Carl Icahn has taken to Twitter again and once again is slamming Bill Ackman, although this time there’s a second victim: The New York Times. Just a short while ago he tweeted:
NYT’s thesis that Ackman’s actions prove something is wrong with activism is specious. His actions prove only something is wrong with Ackman
— Carl Icahn (@Carl_C_Icahn) August 15, 2013
“NYT’s thesis that Ackman’s actions prove something is wrong with activism is specious. His actions prove only something is wrong with Ackman.”
Which article Carl Icahn is talking about?
Although there is some question about which article he’s talking about, it may be this one: “A Wall St. Brawler’s Winning Qualities Also Play Out in Defeat,” which was written by Michael J. De La Merced and Stephanie Clifford and posted on the paper’s DealBook blog.
Ackman’s history as an activist investor
The authors run through Bill Ackman’s failures as an activist investor, particularly in connection with his latest adventure with J.C. Penney Company, Inc. (NYSE:JCP). There’s one paragraph in particular that Icahn may have taken issue with.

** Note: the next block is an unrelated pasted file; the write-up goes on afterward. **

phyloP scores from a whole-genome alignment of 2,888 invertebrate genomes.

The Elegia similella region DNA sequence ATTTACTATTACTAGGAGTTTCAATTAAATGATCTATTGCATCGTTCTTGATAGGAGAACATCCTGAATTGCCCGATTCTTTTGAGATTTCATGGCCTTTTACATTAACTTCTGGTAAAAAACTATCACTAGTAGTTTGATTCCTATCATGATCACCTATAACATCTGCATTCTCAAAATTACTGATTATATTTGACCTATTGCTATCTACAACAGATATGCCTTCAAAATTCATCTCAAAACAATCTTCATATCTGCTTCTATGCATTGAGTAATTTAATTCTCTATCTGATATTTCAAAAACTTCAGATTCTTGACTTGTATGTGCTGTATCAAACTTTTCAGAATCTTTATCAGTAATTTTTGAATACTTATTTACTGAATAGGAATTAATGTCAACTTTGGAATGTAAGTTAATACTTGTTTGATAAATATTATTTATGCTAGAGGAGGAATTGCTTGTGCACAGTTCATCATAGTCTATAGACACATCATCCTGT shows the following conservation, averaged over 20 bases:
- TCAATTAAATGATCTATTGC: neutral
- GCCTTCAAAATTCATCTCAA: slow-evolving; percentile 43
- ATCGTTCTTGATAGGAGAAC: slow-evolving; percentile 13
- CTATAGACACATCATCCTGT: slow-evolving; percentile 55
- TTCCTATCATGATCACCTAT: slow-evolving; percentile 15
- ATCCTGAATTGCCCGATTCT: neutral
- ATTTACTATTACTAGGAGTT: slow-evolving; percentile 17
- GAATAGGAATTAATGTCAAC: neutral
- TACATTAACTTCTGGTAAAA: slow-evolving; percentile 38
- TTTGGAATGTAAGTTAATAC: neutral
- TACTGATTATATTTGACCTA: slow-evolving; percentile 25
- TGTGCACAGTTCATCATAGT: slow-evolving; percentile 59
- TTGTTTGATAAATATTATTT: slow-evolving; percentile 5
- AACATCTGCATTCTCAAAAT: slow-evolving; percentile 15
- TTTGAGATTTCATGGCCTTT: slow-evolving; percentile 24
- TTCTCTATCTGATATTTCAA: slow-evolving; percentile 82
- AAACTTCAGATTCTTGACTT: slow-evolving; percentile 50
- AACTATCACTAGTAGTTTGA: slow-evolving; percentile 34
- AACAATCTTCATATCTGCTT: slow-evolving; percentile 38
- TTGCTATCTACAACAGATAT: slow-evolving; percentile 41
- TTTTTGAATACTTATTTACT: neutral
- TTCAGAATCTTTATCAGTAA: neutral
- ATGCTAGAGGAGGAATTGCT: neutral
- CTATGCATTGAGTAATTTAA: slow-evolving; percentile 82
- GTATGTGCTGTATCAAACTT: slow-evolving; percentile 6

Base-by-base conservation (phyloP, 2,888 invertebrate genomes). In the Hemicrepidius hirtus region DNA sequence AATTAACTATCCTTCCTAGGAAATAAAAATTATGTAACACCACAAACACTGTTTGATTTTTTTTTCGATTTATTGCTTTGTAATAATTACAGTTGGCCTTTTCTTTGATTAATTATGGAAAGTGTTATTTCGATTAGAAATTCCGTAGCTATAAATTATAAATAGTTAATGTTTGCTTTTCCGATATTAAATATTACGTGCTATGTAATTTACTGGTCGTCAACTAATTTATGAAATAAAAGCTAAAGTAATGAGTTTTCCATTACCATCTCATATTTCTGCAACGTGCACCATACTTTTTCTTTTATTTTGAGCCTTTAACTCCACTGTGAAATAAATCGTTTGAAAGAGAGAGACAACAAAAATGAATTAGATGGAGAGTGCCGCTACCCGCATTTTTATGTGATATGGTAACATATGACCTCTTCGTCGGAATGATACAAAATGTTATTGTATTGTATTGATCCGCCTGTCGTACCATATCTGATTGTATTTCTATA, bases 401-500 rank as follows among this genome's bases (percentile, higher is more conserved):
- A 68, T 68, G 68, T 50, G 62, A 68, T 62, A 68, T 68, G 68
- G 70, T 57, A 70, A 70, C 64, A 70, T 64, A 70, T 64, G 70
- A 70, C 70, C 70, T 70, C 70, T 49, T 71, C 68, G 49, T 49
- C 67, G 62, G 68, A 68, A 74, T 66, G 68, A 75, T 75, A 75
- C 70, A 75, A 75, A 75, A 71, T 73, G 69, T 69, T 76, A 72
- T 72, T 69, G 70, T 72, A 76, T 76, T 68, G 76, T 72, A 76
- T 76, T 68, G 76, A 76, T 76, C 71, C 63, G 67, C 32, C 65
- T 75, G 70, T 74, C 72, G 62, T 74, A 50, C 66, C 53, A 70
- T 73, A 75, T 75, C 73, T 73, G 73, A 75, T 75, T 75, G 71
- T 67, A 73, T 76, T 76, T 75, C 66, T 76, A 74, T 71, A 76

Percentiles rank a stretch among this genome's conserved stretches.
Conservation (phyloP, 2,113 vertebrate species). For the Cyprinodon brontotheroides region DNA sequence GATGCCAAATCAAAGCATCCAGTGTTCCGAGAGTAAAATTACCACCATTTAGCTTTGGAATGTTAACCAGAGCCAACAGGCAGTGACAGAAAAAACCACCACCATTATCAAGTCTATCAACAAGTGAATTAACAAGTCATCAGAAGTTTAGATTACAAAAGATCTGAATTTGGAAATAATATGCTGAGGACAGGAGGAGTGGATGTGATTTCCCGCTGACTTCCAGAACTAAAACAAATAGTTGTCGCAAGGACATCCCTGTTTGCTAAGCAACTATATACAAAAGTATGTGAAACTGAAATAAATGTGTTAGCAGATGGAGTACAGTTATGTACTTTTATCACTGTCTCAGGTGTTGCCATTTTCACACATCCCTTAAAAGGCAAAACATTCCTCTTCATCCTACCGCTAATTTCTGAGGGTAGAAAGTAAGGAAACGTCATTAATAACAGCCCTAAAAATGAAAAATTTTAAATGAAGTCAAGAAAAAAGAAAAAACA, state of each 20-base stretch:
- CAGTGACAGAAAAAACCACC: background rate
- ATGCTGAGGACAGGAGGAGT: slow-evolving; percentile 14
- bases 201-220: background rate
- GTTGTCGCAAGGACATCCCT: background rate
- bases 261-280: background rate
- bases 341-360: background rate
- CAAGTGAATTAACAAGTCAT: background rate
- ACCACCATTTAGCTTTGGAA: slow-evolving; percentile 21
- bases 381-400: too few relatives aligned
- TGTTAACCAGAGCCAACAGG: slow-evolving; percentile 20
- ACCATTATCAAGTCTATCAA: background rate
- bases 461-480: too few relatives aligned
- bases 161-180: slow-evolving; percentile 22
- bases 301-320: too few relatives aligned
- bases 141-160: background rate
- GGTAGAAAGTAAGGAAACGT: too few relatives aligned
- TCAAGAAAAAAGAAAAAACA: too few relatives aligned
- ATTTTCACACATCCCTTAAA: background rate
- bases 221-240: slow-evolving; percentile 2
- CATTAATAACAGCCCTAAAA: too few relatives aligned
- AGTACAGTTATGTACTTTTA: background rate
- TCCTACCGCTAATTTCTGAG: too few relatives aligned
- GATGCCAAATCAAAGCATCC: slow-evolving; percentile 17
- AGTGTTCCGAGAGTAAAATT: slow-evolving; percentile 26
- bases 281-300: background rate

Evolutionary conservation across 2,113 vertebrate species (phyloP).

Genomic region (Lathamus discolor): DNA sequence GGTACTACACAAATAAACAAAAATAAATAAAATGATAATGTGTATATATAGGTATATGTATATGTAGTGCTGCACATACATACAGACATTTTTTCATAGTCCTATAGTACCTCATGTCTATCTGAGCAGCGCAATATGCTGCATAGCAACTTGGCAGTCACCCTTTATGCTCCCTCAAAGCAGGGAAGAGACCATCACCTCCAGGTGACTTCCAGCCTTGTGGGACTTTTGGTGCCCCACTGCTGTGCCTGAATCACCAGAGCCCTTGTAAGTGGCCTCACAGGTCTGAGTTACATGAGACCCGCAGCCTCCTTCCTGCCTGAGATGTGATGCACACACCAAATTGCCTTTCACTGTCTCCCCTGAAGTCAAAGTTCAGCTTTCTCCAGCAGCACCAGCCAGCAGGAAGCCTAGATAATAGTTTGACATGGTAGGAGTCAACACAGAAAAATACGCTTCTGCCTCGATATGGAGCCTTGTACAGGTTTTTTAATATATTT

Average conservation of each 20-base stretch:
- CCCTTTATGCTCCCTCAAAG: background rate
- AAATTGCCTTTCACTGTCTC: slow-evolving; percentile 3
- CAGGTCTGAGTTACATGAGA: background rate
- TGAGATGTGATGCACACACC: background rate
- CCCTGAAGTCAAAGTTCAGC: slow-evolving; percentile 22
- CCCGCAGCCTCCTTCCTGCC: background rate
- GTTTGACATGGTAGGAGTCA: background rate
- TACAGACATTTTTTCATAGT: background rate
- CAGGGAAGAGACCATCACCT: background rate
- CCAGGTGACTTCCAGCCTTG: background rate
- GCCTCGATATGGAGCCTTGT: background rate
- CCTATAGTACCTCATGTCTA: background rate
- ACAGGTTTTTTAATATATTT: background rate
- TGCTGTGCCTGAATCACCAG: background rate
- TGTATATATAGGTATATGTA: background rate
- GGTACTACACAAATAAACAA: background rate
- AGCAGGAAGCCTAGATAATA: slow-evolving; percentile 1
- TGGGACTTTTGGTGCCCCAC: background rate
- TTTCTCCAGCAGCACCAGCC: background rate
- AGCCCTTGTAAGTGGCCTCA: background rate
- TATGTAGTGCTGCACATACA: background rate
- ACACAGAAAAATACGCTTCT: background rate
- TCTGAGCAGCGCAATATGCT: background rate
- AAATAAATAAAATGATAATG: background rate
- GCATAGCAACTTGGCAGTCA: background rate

“The fiasco may highlight not only the flaws of Mr. Ackman’s approach and his force of personality,” the authors wrote. “But also the limits of what shareholder activists can achieve. Though many of these investors have grown bolder in recent years, taking on bigger targets and winning, being the loudest voice inside and outside the boardroom does not always promise success.”
Ackman isn’t the poster child for activism
Of course many media outlets, including ValueWalk, refers to both Bill Ackman and Carl Icahn as “activist investors.” Both Ackman and Icahn tend to be very public with their thoughts and use the power of the press in an attempt to get what they want. But one thing seems pretty clear from Icahn’s tweet today.
He doesn’t want Ackman to be the person everyone thinks about when activism is mentioned. When the term “activist investor” is looked up in the dictionary, he doesn’t want Ackman’s photo to be there. In other words, he sees what Ackman does as being a very poor form of activism.
Icahn has made no secret of how much he dislikes Ackman, so he certainly wouldn’t enjoy being put in the same camp as Ackman. And he clearly sees plenty wrong with Ackman’s actions, although he sees them as being a sign that something’s wrong with Ackman himself and not with activist investing, which Icahn himself also engages in.